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Very Real

How San Quentin Prison Proposes A Cooking Intervention

Rehabilitation through food? Oxygen looks at San Quentin State Prison’s efforts to give incarcerated people lifelong cooking skills.

By Tamara Palmer

California’s San Quentin State Prison is notorious for housing famous killers as well as the only death row in the state. It’s also home to an inspiring annual program called Quentin Cooks that teaches inmates how to chef it up guiding them towards a state food handling license that would certify them to work in food service upon release.

Just as San Quentin’s Prison University Project is the largest college-level education program in the state, Quentin Cooks offers real-life skills that people can walk away from prison with. Most formerly incarcerated people struggle to find economic stability — and education and skill building programs reduce recidivism, illustrating the importance of classes like this and at Cook County Jail.

Oxygen spoke with Quentin Cooks founders Lisa Dombroski and Helaine Melnitzer to talk about the creation of the program. Dombroski is a chef and sales rep for food and restaurant supply distributor Chefs’ Warehouse, which helps sponsor the program, while Melnitzer is an executive advisor for TRUST (Teaching Responsibility Utilizing Sociological Training) at San Quentin.

OXYGEN: How do people get selected for Quentin Cooks?

Helaine Melnitzer: There are 500 people in this one area called H Unit. We were told that that's where the warden wanted us to do our kitchen because these men have what’s called determinate sentencing... men that have up to eight years, but they know they’re going home. They don't go to the parole board, they don't have all of these incentives that the other men have that will shorten their sentence.

It was a little bit of a struggle because of the fact that the men didn't have to do anything, they weren’t inclined to think about their future — they were just going to get out. But we kind of keep it at 10 to 11. Or 10 new students with a couple teaching assistants, men who have been in the program before. And I interview them and I just try to discern as best I can men who are serious.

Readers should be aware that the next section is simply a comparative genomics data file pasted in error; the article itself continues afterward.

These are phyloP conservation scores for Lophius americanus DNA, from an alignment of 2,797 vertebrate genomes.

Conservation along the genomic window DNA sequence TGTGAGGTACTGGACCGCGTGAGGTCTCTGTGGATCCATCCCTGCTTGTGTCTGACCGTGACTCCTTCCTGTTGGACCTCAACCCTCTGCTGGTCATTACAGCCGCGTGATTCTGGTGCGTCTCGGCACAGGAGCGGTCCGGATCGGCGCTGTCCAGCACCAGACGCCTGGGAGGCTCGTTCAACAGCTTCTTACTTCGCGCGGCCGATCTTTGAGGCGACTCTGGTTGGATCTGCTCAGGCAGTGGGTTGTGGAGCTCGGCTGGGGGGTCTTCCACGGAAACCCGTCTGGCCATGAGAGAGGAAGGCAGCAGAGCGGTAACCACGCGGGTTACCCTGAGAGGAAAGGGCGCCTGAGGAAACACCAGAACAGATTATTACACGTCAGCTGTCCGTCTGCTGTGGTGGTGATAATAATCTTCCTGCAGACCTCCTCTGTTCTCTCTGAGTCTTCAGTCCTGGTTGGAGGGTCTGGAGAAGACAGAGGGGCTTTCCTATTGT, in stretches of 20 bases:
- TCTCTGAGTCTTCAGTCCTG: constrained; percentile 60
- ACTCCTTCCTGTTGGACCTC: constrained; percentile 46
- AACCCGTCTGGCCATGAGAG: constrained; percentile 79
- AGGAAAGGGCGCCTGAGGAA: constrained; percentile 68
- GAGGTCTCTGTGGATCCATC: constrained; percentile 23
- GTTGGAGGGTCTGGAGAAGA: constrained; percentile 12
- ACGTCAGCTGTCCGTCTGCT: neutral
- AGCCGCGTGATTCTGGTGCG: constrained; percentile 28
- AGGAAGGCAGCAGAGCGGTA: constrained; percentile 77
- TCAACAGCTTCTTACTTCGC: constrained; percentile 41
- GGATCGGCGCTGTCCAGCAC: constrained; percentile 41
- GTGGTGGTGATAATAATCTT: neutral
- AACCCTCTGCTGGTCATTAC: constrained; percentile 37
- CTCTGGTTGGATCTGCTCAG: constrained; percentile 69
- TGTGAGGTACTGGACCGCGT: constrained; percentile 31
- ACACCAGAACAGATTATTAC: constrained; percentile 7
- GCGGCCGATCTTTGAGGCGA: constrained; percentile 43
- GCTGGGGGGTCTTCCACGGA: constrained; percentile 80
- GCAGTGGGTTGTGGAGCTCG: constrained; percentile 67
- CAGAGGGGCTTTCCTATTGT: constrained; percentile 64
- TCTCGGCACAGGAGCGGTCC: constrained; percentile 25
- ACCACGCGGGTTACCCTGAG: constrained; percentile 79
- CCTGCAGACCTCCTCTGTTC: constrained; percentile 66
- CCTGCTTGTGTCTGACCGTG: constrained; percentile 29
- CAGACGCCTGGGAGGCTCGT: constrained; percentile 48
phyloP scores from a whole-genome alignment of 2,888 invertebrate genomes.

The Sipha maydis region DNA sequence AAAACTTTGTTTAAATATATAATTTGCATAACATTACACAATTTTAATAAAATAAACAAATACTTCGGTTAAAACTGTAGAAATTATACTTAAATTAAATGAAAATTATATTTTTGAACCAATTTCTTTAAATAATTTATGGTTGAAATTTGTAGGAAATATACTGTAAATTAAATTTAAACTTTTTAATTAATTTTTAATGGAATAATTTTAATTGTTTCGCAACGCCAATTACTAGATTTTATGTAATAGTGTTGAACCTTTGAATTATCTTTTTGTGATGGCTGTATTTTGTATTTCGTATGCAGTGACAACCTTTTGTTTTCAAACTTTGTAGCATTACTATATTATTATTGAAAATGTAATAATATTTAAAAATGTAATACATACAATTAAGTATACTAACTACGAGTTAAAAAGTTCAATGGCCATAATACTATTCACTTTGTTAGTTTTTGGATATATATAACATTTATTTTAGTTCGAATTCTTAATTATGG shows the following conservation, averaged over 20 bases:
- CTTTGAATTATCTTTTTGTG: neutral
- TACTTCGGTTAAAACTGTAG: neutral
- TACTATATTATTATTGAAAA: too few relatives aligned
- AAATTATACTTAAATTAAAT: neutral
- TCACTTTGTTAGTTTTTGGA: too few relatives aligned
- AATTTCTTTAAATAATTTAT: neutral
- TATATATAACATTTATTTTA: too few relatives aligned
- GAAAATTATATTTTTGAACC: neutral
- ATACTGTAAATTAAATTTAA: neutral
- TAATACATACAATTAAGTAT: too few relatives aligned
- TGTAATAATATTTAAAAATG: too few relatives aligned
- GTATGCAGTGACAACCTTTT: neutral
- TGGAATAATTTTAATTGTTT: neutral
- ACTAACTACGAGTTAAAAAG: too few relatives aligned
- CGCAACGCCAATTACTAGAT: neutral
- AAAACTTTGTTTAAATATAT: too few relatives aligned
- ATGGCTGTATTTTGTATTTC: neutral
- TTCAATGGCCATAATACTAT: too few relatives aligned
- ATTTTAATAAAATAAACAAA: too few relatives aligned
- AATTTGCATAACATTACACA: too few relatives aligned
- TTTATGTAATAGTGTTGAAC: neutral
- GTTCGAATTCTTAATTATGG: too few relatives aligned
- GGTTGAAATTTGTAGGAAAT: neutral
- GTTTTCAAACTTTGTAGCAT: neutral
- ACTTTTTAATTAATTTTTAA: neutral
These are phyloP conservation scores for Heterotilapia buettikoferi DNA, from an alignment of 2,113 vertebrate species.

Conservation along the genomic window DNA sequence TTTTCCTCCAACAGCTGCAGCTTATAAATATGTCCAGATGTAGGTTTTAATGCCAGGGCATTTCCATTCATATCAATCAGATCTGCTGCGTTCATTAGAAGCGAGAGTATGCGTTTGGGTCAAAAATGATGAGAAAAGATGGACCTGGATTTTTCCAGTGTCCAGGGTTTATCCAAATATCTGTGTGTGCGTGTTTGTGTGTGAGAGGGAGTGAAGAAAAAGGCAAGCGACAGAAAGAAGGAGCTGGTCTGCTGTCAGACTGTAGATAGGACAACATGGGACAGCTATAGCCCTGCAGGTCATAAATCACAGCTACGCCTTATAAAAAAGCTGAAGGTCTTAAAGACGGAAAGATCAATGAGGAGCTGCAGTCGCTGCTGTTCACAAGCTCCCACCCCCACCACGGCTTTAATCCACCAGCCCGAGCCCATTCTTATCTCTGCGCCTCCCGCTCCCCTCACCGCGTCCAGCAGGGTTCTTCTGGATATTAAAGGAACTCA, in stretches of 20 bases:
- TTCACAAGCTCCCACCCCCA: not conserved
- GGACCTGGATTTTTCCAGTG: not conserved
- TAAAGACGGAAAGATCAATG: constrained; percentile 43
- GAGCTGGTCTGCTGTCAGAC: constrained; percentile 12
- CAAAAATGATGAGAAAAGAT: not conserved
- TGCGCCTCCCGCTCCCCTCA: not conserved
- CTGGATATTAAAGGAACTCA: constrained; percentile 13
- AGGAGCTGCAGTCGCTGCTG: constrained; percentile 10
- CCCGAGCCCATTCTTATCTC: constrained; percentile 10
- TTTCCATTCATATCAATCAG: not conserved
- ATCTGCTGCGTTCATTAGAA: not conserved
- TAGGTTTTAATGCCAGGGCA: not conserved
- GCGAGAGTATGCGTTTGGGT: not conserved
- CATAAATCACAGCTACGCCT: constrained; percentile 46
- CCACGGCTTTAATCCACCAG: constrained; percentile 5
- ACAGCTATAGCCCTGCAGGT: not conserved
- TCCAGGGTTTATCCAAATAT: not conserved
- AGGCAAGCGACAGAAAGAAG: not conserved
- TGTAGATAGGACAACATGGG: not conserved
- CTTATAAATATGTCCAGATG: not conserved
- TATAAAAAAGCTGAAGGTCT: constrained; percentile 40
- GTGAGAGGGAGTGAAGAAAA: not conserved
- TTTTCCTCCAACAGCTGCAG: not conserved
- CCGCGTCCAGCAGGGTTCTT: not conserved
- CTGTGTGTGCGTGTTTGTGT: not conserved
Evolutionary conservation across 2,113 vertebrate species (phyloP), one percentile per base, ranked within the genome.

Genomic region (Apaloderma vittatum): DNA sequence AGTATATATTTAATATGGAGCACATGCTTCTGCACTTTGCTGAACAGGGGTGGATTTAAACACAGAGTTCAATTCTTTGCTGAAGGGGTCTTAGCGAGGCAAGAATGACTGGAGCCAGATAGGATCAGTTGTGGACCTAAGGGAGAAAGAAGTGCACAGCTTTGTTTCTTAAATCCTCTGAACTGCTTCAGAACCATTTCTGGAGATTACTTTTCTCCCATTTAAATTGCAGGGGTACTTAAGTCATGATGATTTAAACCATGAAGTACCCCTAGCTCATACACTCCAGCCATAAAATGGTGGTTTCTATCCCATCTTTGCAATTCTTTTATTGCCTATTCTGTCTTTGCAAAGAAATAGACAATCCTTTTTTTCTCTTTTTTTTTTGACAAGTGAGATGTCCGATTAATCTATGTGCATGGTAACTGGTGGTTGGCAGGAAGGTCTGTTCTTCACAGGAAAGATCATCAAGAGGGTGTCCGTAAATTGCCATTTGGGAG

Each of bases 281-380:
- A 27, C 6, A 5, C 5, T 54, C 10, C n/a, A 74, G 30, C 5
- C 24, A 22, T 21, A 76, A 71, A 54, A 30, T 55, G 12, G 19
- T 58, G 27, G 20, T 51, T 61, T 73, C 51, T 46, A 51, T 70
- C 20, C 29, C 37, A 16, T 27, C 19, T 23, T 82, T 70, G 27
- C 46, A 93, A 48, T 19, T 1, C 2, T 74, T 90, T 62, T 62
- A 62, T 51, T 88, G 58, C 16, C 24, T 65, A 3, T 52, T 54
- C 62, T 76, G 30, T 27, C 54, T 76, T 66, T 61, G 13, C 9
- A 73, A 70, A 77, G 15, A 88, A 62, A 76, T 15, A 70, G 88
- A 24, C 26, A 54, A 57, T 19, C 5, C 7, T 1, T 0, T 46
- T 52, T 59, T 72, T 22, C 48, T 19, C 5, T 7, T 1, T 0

(Note: This year’s course was rescheduled for the summer because of a six-week lockdown at the prison.) 

What kind of dishes do students learn to make?

Lisa Dombroski: Our first class was super into Asian stuff and wanted to do stir fry, teriyaki chicken, sweet and sour chicken. We had another class that was really into seafood. You know, crab everything! Doesn’t matter what season it is, we want crab! This last class, we only made two things, but it was heavily Latino flavors. They wanted burritos, they wanted beans, we were going to do mole.

In working with Lainy [Helaine] we are able to modify [the menu].  Each class is different because every group of men has its own identity — and we learn about these identities every time. We wrote a loose curriculum — like, these are objectives we want them to gain, these are techniques we want them to learn. I don’t know of a kitchen where you go in and you have everything strategized and it works out the right way the first time. You do a lot of shooting from the hip and that's just like in real life.

Have you had luck placing students in restaurant jobs?

LD: I don't know entirely how Lainy does it but she has managed to place a number of our men in Sacramento. She was working super diligently on someone in Bakersfield. We have a couple people, one employed at [Oakland’s] Homeroom and one who was interviewing.

What have you learned from hosting Quentin Cooks?

LD: These men teach us more than we could ever teach them. And it's about everything. It's about decisions that you make, it's about staying calm, it’s about finding solutions and a different way to go about things.

HM: When you’re with them a lot, you see that all of us are much more than the mistakes we make and we’re certainly more than some of our worst actions. And a lot of these guys have come from communities where they have never had one person hold out a hand to say, “Come on up, let me help you.” And it’s huge, the first time our groups put on their aprons that say Quentin Cooks, it’s transformative. You see it on their faces. They feel like they’re no longer wearing their prison blues and they’re hopeful. One guy even made a comment at one of our dinners: “Thank you for treating us as humans.” And we see it all the time.

[Photos by Tablehopper.com]